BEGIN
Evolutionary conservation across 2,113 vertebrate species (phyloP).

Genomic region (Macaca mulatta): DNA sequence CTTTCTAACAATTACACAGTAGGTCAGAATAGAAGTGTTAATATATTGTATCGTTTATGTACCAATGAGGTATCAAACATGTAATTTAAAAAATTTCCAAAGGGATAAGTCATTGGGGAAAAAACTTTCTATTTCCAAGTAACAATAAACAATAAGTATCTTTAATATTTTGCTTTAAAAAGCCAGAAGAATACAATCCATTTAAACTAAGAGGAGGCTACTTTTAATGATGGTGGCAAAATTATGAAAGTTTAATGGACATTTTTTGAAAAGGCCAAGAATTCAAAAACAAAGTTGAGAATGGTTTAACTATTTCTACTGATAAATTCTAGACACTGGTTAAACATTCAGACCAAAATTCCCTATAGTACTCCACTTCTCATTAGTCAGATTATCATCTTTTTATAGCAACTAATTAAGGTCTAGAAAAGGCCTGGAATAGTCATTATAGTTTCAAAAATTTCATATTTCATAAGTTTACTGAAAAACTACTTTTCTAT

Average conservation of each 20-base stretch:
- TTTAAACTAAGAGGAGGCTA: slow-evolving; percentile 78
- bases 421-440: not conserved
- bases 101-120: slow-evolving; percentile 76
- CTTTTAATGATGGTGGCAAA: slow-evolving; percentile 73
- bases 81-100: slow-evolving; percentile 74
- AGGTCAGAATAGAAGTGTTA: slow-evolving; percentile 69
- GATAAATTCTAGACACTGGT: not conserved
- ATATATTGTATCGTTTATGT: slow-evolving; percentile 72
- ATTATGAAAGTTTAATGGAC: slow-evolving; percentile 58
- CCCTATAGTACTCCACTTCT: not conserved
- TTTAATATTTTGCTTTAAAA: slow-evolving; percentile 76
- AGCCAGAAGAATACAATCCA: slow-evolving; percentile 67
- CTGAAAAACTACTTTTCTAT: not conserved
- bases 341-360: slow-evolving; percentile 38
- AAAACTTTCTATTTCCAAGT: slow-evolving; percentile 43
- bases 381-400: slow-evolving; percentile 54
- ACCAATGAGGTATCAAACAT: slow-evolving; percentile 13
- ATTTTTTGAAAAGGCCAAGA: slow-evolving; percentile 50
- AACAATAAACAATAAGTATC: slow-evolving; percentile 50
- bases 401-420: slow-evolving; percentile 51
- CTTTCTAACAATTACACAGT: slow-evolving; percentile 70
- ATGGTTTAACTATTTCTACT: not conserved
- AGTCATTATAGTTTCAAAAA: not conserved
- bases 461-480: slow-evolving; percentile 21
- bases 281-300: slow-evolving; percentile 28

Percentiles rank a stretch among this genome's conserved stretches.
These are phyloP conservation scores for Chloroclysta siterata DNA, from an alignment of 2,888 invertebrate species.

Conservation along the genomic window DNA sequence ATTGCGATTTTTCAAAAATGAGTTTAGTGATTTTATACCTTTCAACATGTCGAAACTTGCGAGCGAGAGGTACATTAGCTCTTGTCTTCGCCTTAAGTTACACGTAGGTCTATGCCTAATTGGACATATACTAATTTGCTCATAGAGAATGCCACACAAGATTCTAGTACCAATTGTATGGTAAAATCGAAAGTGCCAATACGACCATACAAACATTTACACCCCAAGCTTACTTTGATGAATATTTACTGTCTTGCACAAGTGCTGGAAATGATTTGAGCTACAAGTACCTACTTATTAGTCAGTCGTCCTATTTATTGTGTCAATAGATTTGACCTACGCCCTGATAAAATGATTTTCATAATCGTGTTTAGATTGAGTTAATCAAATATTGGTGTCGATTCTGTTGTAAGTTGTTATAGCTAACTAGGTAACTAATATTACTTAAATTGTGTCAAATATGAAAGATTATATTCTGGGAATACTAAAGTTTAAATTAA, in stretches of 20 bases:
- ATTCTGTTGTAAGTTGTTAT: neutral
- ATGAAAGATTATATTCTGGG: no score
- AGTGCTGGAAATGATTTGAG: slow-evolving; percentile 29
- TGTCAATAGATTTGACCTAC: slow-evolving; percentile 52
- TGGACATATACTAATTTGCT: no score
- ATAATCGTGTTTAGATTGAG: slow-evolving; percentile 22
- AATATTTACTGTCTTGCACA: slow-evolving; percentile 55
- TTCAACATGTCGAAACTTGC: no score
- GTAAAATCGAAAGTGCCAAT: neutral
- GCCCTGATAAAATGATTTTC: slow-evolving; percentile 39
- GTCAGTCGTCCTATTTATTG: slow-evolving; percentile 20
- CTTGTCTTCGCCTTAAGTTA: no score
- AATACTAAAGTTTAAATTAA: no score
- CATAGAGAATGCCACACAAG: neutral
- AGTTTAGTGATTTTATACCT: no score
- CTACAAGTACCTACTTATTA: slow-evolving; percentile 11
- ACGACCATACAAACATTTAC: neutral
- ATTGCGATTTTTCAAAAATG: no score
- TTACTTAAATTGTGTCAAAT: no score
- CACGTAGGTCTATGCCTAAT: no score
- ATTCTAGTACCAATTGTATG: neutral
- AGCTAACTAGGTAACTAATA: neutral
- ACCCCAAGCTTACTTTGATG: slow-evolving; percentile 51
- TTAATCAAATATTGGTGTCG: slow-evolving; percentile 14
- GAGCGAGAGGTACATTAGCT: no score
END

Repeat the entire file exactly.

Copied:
Evolutionary conservation across 2,113 vertebrate species (phyloP).

Genomic region (Macaca mulatta): DNA sequence CTTTCTAACAATTACACAGTAGGTCAGAATAGAAGTGTTAATATATTGTATCGTTTATGTACCAATGAGGTATCAAACATGTAATTTAAAAAATTTCCAAAGGGATAAGTCATTGGGGAAAAAACTTTCTATTTCCAAGTAACAATAAACAATAAGTATCTTTAATATTTTGCTTTAAAAAGCCAGAAGAATACAATCCATTTAAACTAAGAGGAGGCTACTTTTAATGATGGTGGCAAAATTATGAAAGTTTAATGGACATTTTTTGAAAAGGCCAAGAATTCAAAAACAAAGTTGAGAATGGTTTAACTATTTCTACTGATAAATTCTAGACACTGGTTAAACATTCAGACCAAAATTCCCTATAGTACTCCACTTCTCATTAGTCAGATTATCATCTTTTTATAGCAACTAATTAAGGTCTAGAAAAGGCCTGGAATAGTCATTATAGTTTCAAAAATTTCATATTTCATAAGTTTACTGAAAAACTACTTTTCTAT

Average conservation of each 20-base stretch:
- TTTAAACTAAGAGGAGGCTA: slow-evolving; percentile 78
- bases 421-440: not conserved
- bases 101-120: slow-evolving; percentile 76
- CTTTTAATGATGGTGGCAAA: slow-evolving; percentile 73
- bases 81-100: slow-evolving; percentile 74
- AGGTCAGAATAGAAGTGTTA: slow-evolving; percentile 69
- GATAAATTCTAGACACTGGT: not conserved
- ATATATTGTATCGTTTATGT: slow-evolving; percentile 72
- ATTATGAAAGTTTAATGGAC: slow-evolving; percentile 58
- CCCTATAGTACTCCACTTCT: not conserved
- TTTAATATTTTGCTTTAAAA: slow-evolving; percentile 76
- AGCCAGAAGAATACAATCCA: slow-evolving; percentile 67
- CTGAAAAACTACTTTTCTAT: not conserved
- bases 341-360: slow-evolving; percentile 38
- AAAACTTTCTATTTCCAAGT: slow-evolving; percentile 43
- bases 381-400: slow-evolving; percentile 54
- ACCAATGAGGTATCAAACAT: slow-evolving; percentile 13
- ATTTTTTGAAAAGGCCAAGA: slow-evolving; percentile 50
- AACAATAAACAATAAGTATC: slow-evolving; percentile 50
- bases 401-420: slow-evolving; percentile 51
- CTTTCTAACAATTACACAGT: slow-evolving; percentile 70
- ATGGTTTAACTATTTCTACT: not conserved
- AGTCATTATAGTTTCAAAAA: not conserved
- bases 461-480: slow-evolving; percentile 21
- bases 281-300: slow-evolving; percentile 28

Percentiles rank a stretch among this genome's conserved stretches.
These are phyloP conservation scores for Chloroclysta siterata DNA, from an alignment of 2,888 invertebrate species.

Conservation along the genomic window DNA sequence ATTGCGATTTTTCAAAAATGAGTTTAGTGATTTTATACCTTTCAACATGTCGAAACTTGCGAGCGAGAGGTACATTAGCTCTTGTCTTCGCCTTAAGTTACACGTAGGTCTATGCCTAATTGGACATATACTAATTTGCTCATAGAGAATGCCACACAAGATTCTAGTACCAATTGTATGGTAAAATCGAAAGTGCCAATACGACCATACAAACATTTACACCCCAAGCTTACTTTGATGAATATTTACTGTCTTGCACAAGTGCTGGAAATGATTTGAGCTACAAGTACCTACTTATTAGTCAGTCGTCCTATTTATTGTGTCAATAGATTTGACCTACGCCCTGATAAAATGATTTTCATAATCGTGTTTAGATTGAGTTAATCAAATATTGGTGTCGATTCTGTTGTAAGTTGTTATAGCTAACTAGGTAACTAATATTACTTAAATTGTGTCAAATATGAAAGATTATATTCTGGGAATACTAAAGTTTAAATTAA, in stretches of 20 bases:
- ATTCTGTTGTAAGTTGTTAT: neutral
- ATGAAAGATTATATTCTGGG: no score
- AGTGCTGGAAATGATTTGAG: slow-evolving; percentile 29
- TGTCAATAGATTTGACCTAC: slow-evolving; percentile 52
- TGGACATATACTAATTTGCT: no score
- ATAATCGTGTTTAGATTGAG: slow-evolving; percentile 22
- AATATTTACTGTCTTGCACA: slow-evolving; percentile 55
- TTCAACATGTCGAAACTTGC: no score
- GTAAAATCGAAAGTGCCAAT: neutral
- GCCCTGATAAAATGATTTTC: slow-evolving; percentile 39
- GTCAGTCGTCCTATTTATTG: slow-evolving; percentile 20
- CTTGTCTTCGCCTTAAGTTA: no score
- AATACTAAAGTTTAAATTAA: no score
- CATAGAGAATGCCACACAAG: neutral
- AGTTTAGTGATTTTATACCT: no score
- CTACAAGTACCTACTTATTA: slow-evolving; percentile 11
- ACGACCATACAAACATTTAC: neutral
- ATTGCGATTTTTCAAAAATG: no score
- TTACTTAAATTGTGTCAAAT: no score
- CACGTAGGTCTATGCCTAAT: no score
- ATTCTAGTACCAATTGTATG: neutral
- AGCTAACTAGGTAACTAATA: neutral
- ACCCCAAGCTTACTTTGATG: slow-evolving; percentile 51
- TTAATCAAATATTGGTGTCG: slow-evolving; percentile 14
- GAGCGAGAGGTACATTAGCT: no score